British Gas to freeze standard energy tariff

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British Gas to freeze standard energy tariff

The UK”s biggest energy supplier, British Gas, is freezing its standard tariffs for the coming winter.

The company says the move will provide peace of mind for more than six million customers.

The decision follows similar action from SSE, which recently confirmed that it would cap standard household energy tariffs until April 2017.

It comes amid mounting political pressure on the big suppliers to treat loyal customers more fairly.

The announcement was made in a series of adverts in national newspapers.

In a Christmas message, British Gas thanks its customers and adds that its standard tariff “will remain unchanged through the winter”. It is understood that this means at least until the end of March 2017.

The company also says that it will ensure all its customers can access its best deals.

Loyal customers

The changes appear designed to counter criticism that big energy firms are taking advantage of customers that don”t switch supplier.

Earlier this month the Business Secretary Greg Clark met industry representatives amid claims that energy suppliers were profiteering from loyal customers.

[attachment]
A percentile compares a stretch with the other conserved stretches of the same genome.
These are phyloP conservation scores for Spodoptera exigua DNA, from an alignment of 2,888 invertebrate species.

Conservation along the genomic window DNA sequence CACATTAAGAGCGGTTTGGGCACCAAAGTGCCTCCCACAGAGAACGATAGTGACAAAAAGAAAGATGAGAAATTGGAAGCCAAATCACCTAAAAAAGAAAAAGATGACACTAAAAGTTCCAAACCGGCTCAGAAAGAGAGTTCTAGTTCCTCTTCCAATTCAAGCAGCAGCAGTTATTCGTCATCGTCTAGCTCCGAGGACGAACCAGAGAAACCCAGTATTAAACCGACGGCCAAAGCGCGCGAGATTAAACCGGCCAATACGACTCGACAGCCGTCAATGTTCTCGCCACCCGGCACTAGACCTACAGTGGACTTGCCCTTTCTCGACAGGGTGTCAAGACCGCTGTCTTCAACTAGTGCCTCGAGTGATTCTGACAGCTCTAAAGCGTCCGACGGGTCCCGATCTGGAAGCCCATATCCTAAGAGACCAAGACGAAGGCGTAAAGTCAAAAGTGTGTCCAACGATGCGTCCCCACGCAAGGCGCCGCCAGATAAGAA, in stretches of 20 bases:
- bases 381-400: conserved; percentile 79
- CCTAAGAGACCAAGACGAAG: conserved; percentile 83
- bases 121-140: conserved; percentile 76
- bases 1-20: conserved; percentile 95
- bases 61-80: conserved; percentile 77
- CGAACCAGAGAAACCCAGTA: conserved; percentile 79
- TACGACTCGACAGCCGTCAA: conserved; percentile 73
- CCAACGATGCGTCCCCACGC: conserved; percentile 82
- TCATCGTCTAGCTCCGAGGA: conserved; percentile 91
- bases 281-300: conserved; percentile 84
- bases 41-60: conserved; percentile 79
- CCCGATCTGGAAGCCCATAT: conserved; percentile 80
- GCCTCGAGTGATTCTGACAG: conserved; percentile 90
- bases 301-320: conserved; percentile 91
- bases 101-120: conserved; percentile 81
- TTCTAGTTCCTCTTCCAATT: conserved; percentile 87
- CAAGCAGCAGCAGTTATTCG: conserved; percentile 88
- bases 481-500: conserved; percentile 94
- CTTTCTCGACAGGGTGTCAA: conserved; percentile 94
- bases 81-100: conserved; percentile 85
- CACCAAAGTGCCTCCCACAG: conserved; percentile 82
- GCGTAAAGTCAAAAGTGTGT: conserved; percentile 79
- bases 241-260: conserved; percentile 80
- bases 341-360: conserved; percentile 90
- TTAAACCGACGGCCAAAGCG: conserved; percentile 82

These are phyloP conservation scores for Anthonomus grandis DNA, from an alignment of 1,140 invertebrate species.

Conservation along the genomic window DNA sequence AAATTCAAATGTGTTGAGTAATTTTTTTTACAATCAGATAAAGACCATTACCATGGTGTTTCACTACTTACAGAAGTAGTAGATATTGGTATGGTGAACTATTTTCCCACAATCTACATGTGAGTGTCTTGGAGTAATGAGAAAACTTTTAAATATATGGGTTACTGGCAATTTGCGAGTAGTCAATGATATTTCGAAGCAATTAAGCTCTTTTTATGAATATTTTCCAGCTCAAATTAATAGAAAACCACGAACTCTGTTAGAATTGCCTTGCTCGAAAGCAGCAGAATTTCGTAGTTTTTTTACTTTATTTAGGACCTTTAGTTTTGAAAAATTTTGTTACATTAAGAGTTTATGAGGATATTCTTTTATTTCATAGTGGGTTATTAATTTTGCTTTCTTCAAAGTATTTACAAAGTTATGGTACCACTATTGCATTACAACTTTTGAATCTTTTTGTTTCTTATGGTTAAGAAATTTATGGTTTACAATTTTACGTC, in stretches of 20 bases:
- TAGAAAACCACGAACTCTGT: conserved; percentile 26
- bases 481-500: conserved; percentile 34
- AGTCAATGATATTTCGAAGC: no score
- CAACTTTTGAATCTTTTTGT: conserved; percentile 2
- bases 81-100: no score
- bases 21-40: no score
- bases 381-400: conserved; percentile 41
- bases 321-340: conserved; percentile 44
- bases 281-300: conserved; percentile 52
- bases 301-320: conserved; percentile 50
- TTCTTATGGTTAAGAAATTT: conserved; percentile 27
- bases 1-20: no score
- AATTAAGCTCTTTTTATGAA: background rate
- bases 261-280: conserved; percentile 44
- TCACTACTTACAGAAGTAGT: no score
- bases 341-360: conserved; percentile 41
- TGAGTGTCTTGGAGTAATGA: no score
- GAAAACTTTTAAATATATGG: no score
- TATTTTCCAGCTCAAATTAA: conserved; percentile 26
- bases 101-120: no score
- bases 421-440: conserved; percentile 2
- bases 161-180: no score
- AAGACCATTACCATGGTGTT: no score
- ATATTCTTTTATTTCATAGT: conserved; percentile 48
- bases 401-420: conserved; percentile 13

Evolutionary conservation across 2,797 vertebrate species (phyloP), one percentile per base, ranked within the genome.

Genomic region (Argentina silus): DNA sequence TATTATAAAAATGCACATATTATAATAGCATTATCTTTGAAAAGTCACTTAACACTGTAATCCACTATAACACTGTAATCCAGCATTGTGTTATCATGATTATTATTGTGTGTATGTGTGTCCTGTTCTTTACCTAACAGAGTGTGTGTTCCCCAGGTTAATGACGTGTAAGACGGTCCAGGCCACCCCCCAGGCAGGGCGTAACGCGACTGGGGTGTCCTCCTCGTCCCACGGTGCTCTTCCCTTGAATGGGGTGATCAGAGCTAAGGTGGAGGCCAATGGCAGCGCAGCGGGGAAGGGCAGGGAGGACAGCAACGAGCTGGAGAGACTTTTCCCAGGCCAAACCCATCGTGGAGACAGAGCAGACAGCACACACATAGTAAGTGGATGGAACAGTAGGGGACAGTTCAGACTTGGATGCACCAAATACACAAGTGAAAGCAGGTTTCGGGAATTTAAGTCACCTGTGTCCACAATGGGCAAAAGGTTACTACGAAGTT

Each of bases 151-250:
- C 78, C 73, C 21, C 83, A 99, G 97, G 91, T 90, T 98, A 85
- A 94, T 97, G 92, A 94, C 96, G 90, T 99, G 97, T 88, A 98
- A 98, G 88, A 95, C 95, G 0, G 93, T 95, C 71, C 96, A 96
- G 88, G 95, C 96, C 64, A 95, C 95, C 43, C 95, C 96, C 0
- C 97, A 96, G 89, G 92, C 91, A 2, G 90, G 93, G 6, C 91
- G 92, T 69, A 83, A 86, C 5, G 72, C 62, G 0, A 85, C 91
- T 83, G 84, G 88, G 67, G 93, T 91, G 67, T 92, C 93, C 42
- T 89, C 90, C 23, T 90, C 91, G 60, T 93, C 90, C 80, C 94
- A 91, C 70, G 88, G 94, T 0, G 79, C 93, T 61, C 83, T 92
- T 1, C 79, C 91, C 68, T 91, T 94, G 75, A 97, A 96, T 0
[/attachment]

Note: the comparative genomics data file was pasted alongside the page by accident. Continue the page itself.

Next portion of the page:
In a statement at the time he said that “customers who are loyal to their energy supplier should be treated well, not taken for a ride, and it”s high time the big companies recognised this”.

“I have made clear to the big firms that this can”t go on, and they must treat customers properly or be made to do so.”

In October, Prime Minister Theresa May also highlighted the high number of customers on standard contracts.

Speaking at the Conservative Party conference, she said: “It”s just not right that two-thirds of energy customers are stuck on the most expensive tariffs”.

In the Autumn Statement the chancellor said that the government would look carefully over the coming months at key markets including the retail energy market to ensure that it is working fairly for all customers.

Cheapest deals

A number of small energy suppliers have increased prices in recent weeks following rising wholesale prices.

But industry experts believe that the big six are unlikely to increase standard tariffs as they will have already bought gas and electricity for delivery in the coming months at lower prices.

Consumer groups have also highlighted the big difference in price between standard tariffs and some of the cheapest fixed price deals on the market.

British Gas says the differential between its Standard Tariff and its cheapest deal is now just £40 a year.

It has also launched a new product which will allow customers to fix their energy costs for the next three winters, until March 2019.

The deal is more expensive than its standard tariff but it comes as experts have warned that energy bills are likely to rise next year to reflect increased costs from transporting energy and government policies.

You can follow John Moylan on Twitter: @JohnMoylanBBC